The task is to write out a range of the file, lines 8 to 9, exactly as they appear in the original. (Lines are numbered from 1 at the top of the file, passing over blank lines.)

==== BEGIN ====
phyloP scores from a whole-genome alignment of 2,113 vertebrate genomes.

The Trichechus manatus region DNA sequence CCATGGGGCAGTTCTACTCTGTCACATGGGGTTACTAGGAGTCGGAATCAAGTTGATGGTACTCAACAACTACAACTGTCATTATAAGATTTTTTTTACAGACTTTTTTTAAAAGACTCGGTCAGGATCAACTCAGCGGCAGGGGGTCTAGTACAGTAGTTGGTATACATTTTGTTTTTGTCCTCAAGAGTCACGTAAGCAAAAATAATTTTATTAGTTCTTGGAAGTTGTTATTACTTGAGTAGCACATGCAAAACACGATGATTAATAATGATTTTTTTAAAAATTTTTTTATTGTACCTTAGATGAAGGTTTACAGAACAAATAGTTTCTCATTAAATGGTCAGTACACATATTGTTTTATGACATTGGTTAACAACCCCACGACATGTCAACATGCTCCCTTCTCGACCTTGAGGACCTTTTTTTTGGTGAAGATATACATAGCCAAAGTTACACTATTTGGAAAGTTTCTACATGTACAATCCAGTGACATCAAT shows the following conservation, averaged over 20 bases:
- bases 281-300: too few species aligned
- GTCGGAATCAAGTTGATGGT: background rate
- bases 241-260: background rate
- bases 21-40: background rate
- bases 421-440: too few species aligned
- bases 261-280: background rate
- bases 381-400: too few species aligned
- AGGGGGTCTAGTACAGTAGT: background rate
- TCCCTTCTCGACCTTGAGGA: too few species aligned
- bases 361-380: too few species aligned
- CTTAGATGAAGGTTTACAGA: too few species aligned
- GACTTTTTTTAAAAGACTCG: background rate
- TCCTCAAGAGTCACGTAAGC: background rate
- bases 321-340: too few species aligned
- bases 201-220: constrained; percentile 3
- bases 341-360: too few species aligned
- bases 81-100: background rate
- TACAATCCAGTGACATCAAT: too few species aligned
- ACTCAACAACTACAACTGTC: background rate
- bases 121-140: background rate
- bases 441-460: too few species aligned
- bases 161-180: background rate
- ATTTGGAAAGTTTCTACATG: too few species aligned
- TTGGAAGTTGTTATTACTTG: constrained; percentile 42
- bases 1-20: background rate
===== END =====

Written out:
- bases 261-280: background rate
- bases 381-400: too few species aligned